Full interview: Cooper discusses pandemic restrictions
Gov. Roy Cooper addresses the possibility of imposing new restrictions in North Carolina to limit the spread of coronavirus.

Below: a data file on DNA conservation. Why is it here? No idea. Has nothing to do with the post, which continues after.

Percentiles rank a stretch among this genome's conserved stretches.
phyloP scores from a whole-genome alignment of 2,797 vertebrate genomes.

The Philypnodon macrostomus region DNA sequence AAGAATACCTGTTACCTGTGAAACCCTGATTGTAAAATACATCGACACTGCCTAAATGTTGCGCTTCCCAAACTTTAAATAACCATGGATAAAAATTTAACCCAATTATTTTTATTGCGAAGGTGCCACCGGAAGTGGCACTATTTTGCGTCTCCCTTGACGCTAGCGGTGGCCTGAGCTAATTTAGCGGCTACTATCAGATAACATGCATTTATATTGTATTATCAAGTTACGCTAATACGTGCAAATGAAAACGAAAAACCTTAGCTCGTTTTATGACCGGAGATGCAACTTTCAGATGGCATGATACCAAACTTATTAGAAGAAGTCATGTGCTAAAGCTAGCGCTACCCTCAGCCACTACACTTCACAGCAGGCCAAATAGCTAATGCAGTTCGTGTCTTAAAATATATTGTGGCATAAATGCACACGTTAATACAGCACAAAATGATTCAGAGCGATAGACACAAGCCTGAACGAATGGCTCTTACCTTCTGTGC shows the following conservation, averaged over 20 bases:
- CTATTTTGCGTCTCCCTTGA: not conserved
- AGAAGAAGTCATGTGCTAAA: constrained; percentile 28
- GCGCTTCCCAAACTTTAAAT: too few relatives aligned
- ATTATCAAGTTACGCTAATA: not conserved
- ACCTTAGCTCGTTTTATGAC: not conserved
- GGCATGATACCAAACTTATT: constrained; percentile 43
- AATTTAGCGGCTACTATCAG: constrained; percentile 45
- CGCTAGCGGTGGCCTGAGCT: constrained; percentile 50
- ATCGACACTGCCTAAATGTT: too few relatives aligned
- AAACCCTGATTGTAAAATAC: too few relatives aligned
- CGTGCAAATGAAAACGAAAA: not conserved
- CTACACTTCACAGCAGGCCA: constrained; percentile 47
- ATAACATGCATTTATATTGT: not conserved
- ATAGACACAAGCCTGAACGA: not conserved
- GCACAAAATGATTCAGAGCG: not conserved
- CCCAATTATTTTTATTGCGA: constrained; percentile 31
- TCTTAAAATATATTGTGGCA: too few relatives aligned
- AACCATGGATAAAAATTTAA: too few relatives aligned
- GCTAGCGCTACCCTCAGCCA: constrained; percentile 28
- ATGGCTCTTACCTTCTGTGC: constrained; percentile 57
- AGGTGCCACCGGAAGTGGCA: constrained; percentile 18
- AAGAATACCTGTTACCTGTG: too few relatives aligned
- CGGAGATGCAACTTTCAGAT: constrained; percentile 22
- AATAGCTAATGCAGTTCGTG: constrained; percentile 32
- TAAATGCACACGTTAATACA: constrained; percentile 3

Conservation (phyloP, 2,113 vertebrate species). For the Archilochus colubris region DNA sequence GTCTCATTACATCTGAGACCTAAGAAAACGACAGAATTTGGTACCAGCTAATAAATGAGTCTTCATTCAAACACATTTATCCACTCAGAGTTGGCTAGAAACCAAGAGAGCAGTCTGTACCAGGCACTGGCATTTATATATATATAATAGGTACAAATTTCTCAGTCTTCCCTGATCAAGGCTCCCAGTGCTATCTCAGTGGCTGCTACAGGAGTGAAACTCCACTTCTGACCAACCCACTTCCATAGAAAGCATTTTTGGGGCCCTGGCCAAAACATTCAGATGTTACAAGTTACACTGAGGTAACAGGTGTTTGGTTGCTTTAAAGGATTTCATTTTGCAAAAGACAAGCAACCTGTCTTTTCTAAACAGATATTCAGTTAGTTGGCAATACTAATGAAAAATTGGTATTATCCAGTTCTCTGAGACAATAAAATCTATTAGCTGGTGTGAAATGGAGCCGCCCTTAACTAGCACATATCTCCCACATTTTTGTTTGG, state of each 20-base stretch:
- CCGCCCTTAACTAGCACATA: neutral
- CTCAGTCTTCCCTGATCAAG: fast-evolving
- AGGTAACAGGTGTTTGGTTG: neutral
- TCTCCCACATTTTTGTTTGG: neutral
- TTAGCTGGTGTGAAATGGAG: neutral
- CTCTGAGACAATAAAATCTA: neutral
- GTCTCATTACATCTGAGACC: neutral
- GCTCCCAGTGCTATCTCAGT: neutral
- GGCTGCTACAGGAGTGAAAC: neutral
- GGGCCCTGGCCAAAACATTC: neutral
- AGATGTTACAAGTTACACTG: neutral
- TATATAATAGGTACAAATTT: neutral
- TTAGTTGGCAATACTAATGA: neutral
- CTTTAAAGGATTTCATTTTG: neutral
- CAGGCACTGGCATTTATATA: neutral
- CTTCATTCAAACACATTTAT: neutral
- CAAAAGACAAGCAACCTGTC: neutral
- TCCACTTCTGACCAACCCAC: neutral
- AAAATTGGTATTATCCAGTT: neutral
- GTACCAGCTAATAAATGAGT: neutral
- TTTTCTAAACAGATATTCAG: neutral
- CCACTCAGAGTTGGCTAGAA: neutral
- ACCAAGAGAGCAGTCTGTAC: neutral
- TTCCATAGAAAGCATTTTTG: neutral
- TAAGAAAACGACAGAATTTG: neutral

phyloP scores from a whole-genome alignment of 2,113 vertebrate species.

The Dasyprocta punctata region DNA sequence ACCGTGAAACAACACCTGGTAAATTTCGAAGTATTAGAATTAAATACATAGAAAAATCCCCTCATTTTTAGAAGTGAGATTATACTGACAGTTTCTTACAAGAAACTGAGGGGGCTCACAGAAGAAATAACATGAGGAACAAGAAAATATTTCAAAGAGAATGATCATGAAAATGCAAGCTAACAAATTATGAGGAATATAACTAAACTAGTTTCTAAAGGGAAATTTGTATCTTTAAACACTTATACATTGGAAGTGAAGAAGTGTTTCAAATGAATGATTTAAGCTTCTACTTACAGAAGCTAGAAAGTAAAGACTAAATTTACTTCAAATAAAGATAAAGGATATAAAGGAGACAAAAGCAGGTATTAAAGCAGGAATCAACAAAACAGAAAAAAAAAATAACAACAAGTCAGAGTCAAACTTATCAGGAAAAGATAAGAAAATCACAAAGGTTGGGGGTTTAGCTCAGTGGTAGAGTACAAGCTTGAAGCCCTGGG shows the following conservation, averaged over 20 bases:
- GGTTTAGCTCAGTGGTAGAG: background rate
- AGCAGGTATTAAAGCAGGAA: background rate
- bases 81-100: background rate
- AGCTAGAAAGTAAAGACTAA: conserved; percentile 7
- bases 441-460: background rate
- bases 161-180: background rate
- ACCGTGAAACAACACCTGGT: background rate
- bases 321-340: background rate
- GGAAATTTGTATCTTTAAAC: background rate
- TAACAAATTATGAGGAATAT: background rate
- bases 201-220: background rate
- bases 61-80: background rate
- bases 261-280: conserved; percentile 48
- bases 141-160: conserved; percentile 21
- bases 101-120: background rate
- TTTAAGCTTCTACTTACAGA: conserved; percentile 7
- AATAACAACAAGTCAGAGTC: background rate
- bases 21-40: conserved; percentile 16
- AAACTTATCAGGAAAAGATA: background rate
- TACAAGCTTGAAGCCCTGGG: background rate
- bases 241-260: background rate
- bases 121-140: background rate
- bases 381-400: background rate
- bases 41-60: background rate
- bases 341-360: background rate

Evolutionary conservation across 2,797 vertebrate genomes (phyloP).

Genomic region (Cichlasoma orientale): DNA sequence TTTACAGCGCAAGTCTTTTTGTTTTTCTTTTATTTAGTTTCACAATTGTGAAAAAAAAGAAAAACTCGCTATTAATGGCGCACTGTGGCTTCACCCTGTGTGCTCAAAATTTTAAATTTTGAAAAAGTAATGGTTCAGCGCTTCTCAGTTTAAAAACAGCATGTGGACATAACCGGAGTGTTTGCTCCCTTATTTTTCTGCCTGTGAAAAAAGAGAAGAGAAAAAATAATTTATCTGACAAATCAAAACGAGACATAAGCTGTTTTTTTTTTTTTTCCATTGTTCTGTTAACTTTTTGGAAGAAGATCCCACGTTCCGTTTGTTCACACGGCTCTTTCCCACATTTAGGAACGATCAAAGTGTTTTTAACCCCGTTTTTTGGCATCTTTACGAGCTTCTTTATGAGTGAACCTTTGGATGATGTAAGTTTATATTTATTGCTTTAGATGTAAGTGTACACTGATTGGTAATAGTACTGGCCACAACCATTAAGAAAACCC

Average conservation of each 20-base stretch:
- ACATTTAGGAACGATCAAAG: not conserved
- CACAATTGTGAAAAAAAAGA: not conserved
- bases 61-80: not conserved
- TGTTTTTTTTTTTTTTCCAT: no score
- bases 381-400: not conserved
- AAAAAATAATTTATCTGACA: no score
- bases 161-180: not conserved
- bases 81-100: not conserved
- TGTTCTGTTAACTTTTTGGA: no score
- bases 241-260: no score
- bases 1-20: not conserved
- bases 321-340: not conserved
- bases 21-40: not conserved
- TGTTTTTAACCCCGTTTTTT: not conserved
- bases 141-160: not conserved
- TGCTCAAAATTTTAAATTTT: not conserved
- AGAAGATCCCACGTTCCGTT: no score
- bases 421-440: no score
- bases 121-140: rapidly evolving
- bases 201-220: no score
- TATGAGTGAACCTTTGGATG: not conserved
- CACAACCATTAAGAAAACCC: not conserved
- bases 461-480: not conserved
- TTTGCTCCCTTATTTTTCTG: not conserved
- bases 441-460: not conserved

governor. We hit fourth over 4000 Cove in cases for the first time, the highest single day record. You know, especially over the past few days, we've seen cases going up hospitalizations. What can you say about potential restrictions that are going to be put into place? We hit this peak back in July, and now we're seeing cases even worse with so much more open. Uh, what can you tell North Carolinians who want to know about what you're doing? Keep those numbers down low? We are deeply concerned about the number of cases that North Carolina is experiencing. We still have not seen the spike that a lot of others states have seen. But we know that the potential is there. We're particularly concerned about the percentage positive of cases that's creeping up, although it has not gotten into double digits yet. We will do what we need to do in order to protect the health and safety of North Carolinians. I do know that with the current safeguards that were in place with mask mandate, uh, social distancing recommendations, occupancy restrictions and, uh, the mass gathering limits that all of those if we could get people to comply that we could push down these numbers, and that's been our effort over the last several weeks to try toe work, to try to get people to comply. But we're gonna analyze all of the potential additional steps that we could take. And we know the order expires December the fourth. But it's possible that we might do something before that time. Do you? I'm just looking short term because I know Thanksgiving is next week. When you look at the next week until Thanksgiving, do you envision you having to come out and tighten restrictions? We will do what we need to do if the science and data tells us that we need to do that. And we are. I'm gonna say again because we said it time and again, please make sure your Thanksgiving plans are safer and smaller because we're finding that this is a place where communities spread is occurring in a significant way with informal social family gatherings, and we all want to see each other during the holiday. But we really are in a position where we can turn the corner on this pandemic. A soon as thes vaccines are beginning to be distributed and let's don't give up now when we do have people who are getting sick and dying, we can slow the spread to get across the bridge until the vaccine is here. And I know North Carolinians can do this on election that you spoke of kind of the utilization of virus and you need to get Have you seen that happen at all? If not, why not when it's happening? Well, first, we aren't having all of the political rallies where thousands of people are gathering together. You know, I fear we may be seeing some of the remnants of that with numbers that we're seeing here and across the country. But I believe is we're beginning this process of change of administration. I believe that things are going to get better. I think things have gotten better in that A number of states have seen such a bad situation that they've had to reimpose restrictions and a lot of people. Although there's controversy, a lot of people are accepting that because they're seeing hospital strained and people dying. So I think it's going to continue to get better, and particularly when we change administrations and there is, um, or coherent federal strategy. I think that it would be positive not only for North Carolina, but the country. When you talk about the possible need to step descriptions, how important is it? Hasn't help from the federal government. If in what you need to yeah, economic stent. Well, the Mawr voices that we can have that are encouraging people to wear mask and socially distance and abide by these safeguards, the better off that will be. And if we have a strong federal voice telling us that, then it's important. I am concerned because we don't have another package. Federal package. We need the funding desperately right now. I mean, we have been helping small businesses through our murder program. We opened it up to restaurants that are really struggling way. See that the demand is there. We see that the demand is there for, uh, are people who are on the edge and can't pay rent and can't pay for utilities. And our hope program is helping them. But all of that money is going to run out very soon. In a matter of fact, under federal law, it has to be spent by the deep December 30th. So if there's nothing to replenish it, then we have a significant problem on our hands. And so we're continuing to encourage the congressional delegation and the president to come together to put partisanship aside. And so let's pass a package to help us get through this bridge time until we can get this vaccine distributed and implemented in the population. To put this question up to the business owners who have had a really tough er, I'm thinking gyms and theaters and salons as you weigh decisions that you might have to make some tough decisions. What is your message to some of these businesses that might be impacted yet again? Gyms that are gonna have to close? Maybe well, first, we haven't made decisions about going backward in our safeguards, but we know that this pandemic has affected disproportionately businesses that gather people indoors. And that's just simply because that is where the virus thrives and where people become most infected. And so health officials and scientists have had to tailor our our safeguards in those areas to try to slow the spread of the virus. We want to continue to provide as much help as we possibly can to them. We want them to help us carry the message that our economy will be stronger and people will be healthier if they wear a mask and socially distant. And we can get our economy back going again. But we're going to continue to fight for federal funding. Ah, lot of them got some help with P P. P. We were able to provide additional funding, but a lot of these businesses are at the end of their rope. Some of them have already gone under, and we need to provide as much temporary help for them as we possibly can until we can get around the bend on this pandemic. I know you just mentioned before we're talking about the percent positive rate, which is yesterday. I think it came in at 9.2%. You said we're not quite a 10% yet. If we did hit 10% does that signal a different phase or an elevated level of concern? Well, today it's 7.9 and we try to look at a week to two weeks averages of percent positive, just like we do with cases we want it to be 5% or below. There's some states that way up in the high teams and we don't wanna be there. We know that we need to do a lot more testing, but the percent positive is really the number that tells us a lot about where we are. And that's why we use that as one of the critical numbers in our county alert system. It's still gonna be a combination of metrics that we're gonna look at in order to make decisions. And I think we need to call last question. Does anyone have a question about a visit today? You have any more question? I wanted to ask. I just have one more African. That's fine so far. I just wanted to ask you We today at 12 o'clock broke news of this company at Project I don't know if you can speak about this, but there was there was a development that's going up in our teepee where they're gonna be manufacturing, you know, Kobe, 19 vaccines. This is a huge 107 $195 million facility. Uh, what do you know about a project? And also, you know, is this going to help in getting a code of 19 vaccine to North Carolinians. We've been in contact with this company. We're very excited and are hopeful that not only will it create a lot of good paying jobs for North Carolinians, but it will help with protecting people from Cove in 19 here in North Carolina and across the world. Uh, to be ableto have everything that you need right there with to be able to inject the vaccine into a person. Obviously, they've already gotten federal funding for this. Very promising. I'm not sure they've gotten full federal approval yet. They may may or not have, but we're very excited about it and very hopeful. And I think I issued a statement about that today story that you could get to them on that. And why do you think they chose our teepee a couple of miles down the road? Well, well, first, we've become, ah, hub for biotech health sciences, and we are a place that the world looks to, uh, to help to manufacturer life saving medicines, run clinical trials, do research. It's a combination of our great universities, community colleges, our biotechnology center, and people know that they can get a good workforce here. So we're continuing to work to get this opportunity in crisis and to create better paying jobs. And we've got, uh, we've got a long road ahead where we can position ourselves to get people retrained and educated to make sure they get some of these better paying jobs to tackle our post pandemic economy. Economic recovery. We talk about the research, we're trying that topic. If and when you pass the take, how hard is it? Kind of put the genie back in even I'd like. So I think people are tired and frustrated. But we're going to continue to urge people to do what they need to do to get us across this bridge to the vaccine and save lives and to keep the economy going during that time. I think it's harder because a people have been through it for almost nine months now. But at the same time, we know a lot mawr about this virus, and we might be able to beam or effective in the steps that we take, and pulling everybody together to encourage compliance, I think is one of the most important things we've done. For example, When we started this thing in March, we didn't close down businesses like Bright View and others that were manufacturing. And we're doing things that we needed to do to keep people employed. And we knew that they could install the safety measures to protect employees. There's some businesses that rely on entertainment and people gathered together indoors. That makes that a lot harder. So we're gonna work with our business community. We're gonna work with local leaders and try to determine the best the best way forward. We Oh, we Oh, sure. Well, we'll do what we need to do to protect the health and safety of North Carolina's. We've done that in the past. We'll do that in the future. Thank you, guys. Appreciate it. Alright, guys. Thank you.